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Tuesday June 5, 2018 — California Primary Election
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Santa Clara CountyCandidate for Supervisor, District 4

Photo of Jason Baker

Jason Baker

Attorney/Legislative Director
7,934 votes (11.6%)
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My Top 3 Priorities

  • Affordable Housing: We have an affordable housing and homelessness crisis. I have a track record of leading on affordable housing and homelessness. As your Supervisor I will keep at it.
  • Traffic/Transportation: I have represented every city in the County on transportation issues, and was an early and key leader on a groundbreaking traffic relief measure last election. I will keep at it.
  • Environment: I have a track record of working throughout the county to protect the environment. I led on the groundbreaking Community Choice Energy, bringing clean energy to the cities, plastic bags and more.



Profession:Public Interest Attorney, Former Mayor of Campbell
Public Interest Attorney (environment, consumer and worker protection), Law Office of Jason Baker (2011–current)
Legislative District Director, Evan Low/ California State Assembly (2015–2016)
City Councilmember, City of Campbell — Elected position (2008–2016)
Mayor, City of Campbell — Appointed position (2015–2016)
Board Member (15 Cities representative), Metropolitan Transportation Commission — Appointed position (2014–2016)
President, Santa Clara County Cities Association — Appointed position (2015–2015)
Mayor, City of Campbell — Appointed position (2010–2011)
Researcher (Public Health/Gun Violence), Violence Prevention Research Program (UC Davis Medical Center - Gun Violence Research Program) (1995–1997)
Forest Firefighter, U.S. Forest Service (1993–1994)


Harvard Kennedy School of Government Certificate, Senior Executives in State and Local Government Executive Leadership Program (2014)
Santa Clara University School of Law J.D., Cum Laude, Law (2000)
University of California, Davis B.A., Political Science (1995)

Community Activities

Board Member, Valley Transportation Authority (2014–2016)
Chair, County Emergency Preparedness Council (SCC Emergency Operational Area Council) (2013–2016)
Chair/Board Member, Silicon Valley Regional Interoperability Authority (to bring state of the art communications to first responders) (2014–2015)
Cities Representative (Representing 14 Cities in the County), Santa Clara County Housing/Homelessness Task Force (2015–2015)
Board Member, Rotary Club (Campbell/Willow Glen/West San Jose club) (2011–2012)


Jason Baker served as Mayor in Campbell twice, in 2011 and 2016. He was first elected to the Campbell City Council in November 2008. Jason served as Campbell’s Mayor in 2011 before returning to the role of Council Member to complete his four year term. In August 2012, Jason ran for re-election and was unopposed; he was appointed to serve an additional four-year Council term expiring November 2016. Jason also worked for the California State Assembly as District Director for Assemblymember Evan Low.

Jason earned his B.A. in Political Science at the University of California at Davis in 1995.

After graduation, he served as a Research Associate for the Violence Prevention Research Program at the UC Davis School of Medicine where he helped study gun violence from a public health perspective. Jason received his J.D., Cum Laude from Santa Clara University School of Law in 2000. In July 2014, he completed the Senior Executives in State and Local Government executive education program at Harvard University’s Kennedy School of Government. Jason was elected to the Campbell City Council in November 2008 and served two terms as councilmember including two terms as Mayor of Campbell. During his tenure on the Campbell City Council, Jason was active on a number of boards and commissions, particularly in the areas of transportation and traffic relief, public safety and emergency preparedness. He was selected by peers from throughout the county to serve as Chair of the Santa Clara County Emergency Operational Area Council, Board Member and Chair of the Santa Clara County Library District Board of Directors, as Chair of the Santa Clara County Emergency Preparedness Council, as Chair of Silicon Valley Regional Interoperability Authority and on the Santa Clara County Water District Advisory Board.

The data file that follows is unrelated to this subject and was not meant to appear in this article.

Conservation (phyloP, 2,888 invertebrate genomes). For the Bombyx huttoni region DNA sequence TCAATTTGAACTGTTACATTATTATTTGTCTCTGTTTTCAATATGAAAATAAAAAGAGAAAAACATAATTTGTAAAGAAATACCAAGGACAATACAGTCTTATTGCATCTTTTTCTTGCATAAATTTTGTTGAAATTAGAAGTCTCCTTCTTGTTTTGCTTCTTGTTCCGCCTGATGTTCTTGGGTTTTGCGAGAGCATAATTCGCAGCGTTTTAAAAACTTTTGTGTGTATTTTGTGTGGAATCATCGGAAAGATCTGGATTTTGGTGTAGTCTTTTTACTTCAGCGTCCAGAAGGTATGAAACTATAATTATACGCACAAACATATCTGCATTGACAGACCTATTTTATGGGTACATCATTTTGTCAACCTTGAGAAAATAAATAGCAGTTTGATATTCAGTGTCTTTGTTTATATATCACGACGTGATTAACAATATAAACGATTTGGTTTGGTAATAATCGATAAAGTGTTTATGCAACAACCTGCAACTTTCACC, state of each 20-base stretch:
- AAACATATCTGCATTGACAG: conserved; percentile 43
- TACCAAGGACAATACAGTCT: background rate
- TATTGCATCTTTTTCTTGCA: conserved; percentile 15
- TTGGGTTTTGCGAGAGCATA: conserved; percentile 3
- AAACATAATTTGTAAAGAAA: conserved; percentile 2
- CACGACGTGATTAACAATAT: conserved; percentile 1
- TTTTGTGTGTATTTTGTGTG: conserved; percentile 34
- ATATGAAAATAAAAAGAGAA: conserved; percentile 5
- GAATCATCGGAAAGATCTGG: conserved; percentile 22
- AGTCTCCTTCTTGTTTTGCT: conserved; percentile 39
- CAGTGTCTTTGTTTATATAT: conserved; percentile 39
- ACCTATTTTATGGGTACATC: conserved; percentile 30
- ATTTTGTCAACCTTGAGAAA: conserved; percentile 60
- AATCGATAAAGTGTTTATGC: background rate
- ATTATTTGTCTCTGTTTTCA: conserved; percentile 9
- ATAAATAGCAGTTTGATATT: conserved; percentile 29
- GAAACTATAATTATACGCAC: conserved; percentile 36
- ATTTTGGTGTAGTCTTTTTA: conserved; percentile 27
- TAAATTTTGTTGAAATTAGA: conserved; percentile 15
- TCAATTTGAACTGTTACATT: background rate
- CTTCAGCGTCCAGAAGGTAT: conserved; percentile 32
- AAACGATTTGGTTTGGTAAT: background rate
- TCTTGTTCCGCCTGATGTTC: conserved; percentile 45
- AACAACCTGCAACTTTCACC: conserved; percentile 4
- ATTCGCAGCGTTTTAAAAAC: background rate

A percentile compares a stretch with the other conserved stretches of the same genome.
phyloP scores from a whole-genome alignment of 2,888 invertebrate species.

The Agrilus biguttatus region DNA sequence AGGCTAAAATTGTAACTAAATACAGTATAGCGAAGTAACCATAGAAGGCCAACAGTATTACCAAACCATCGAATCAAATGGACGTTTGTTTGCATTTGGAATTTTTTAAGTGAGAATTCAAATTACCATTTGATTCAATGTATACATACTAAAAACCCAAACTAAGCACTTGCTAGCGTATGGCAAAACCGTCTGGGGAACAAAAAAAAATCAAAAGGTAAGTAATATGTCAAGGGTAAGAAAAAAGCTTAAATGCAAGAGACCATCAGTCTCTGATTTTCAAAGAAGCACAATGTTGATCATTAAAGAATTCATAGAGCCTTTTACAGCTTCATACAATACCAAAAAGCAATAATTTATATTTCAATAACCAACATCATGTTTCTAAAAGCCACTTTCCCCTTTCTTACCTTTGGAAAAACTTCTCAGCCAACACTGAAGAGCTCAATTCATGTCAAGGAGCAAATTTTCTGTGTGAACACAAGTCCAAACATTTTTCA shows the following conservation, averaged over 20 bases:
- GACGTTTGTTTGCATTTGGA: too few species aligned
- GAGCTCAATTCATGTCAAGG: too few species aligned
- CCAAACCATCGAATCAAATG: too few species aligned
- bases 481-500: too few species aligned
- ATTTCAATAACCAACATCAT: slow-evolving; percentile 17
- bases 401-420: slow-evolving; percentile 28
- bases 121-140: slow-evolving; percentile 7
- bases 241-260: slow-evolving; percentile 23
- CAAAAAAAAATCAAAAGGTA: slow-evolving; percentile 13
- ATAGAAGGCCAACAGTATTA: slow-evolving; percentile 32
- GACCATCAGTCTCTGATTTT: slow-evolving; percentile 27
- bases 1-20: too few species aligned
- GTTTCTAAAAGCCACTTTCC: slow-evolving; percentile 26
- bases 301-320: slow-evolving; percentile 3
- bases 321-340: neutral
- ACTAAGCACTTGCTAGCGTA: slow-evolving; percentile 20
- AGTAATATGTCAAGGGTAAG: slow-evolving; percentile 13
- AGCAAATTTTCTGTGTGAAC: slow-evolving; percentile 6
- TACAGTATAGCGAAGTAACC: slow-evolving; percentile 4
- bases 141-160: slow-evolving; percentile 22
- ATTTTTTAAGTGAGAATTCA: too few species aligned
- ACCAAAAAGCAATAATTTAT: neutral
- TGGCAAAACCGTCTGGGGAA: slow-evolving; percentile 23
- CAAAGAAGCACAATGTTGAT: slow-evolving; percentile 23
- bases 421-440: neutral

Finding common solutions to regional challenges has been a focus of Jason’s public service. Toward that end, he was unanimously selected by Mayors and Councilmembers throughout the County to serve as President of the Santa Clara County Cities Association, a group dedicated to regional solutions to Silicon Valley’s common issues. He also served as the West Valley Cities’ representative to the Valley Transportation Authority Board, and as the Santa Clara County Cities’ representative to the nine-county Metropolitan Transportation Commission and the Bay Area Toll Authority.

From 2010-2013, Jason was selected each year as a Peninsula Division representative to the California League of Cities Public Safety Committee where he also served on that committee’s Technology subcommittee. Jason is very happily married to his lovely wife Mairead; together they have a son, Eamonn, and a daughter, Rowan who attend public school in San Jose.

Who supports this candidate?

Featured Endorsements

  • Judy Nadler (Former Mayor, Santa Clara)
  • 30 Current Mayors and Councilmembers Countywide
  • 10 of the 15 Mayors in the County

Organizations (1)

  • Dean Democratic Club (Sole Endorsement)

Elected Officials (18)

  • Mayor Jean Mordo (Los Altos)
  • Patricia Showalter (Councilmember/former Mayor) Mountain View
  • Jeanie Bruins (Councilmember/Former Mayor, Los Altos)
  • Savita Vaidhyanathan (Councilmember/former Mayor, Cupertino)
  • Susan Landry (Campbell City councilmember)
  • Vice Mayor Manny Capello (Saratoga)
  • Rod Sinks (Vice Mayor, Cupertino)
  • Mayor Glen Hendricks (Sunnyvale)
  • Mayor Steve Tate (Morgan Hill)
  • Mayor Rob Rennie (Los Gatos)
  • Former Santa Clara Mayor Judy Nadler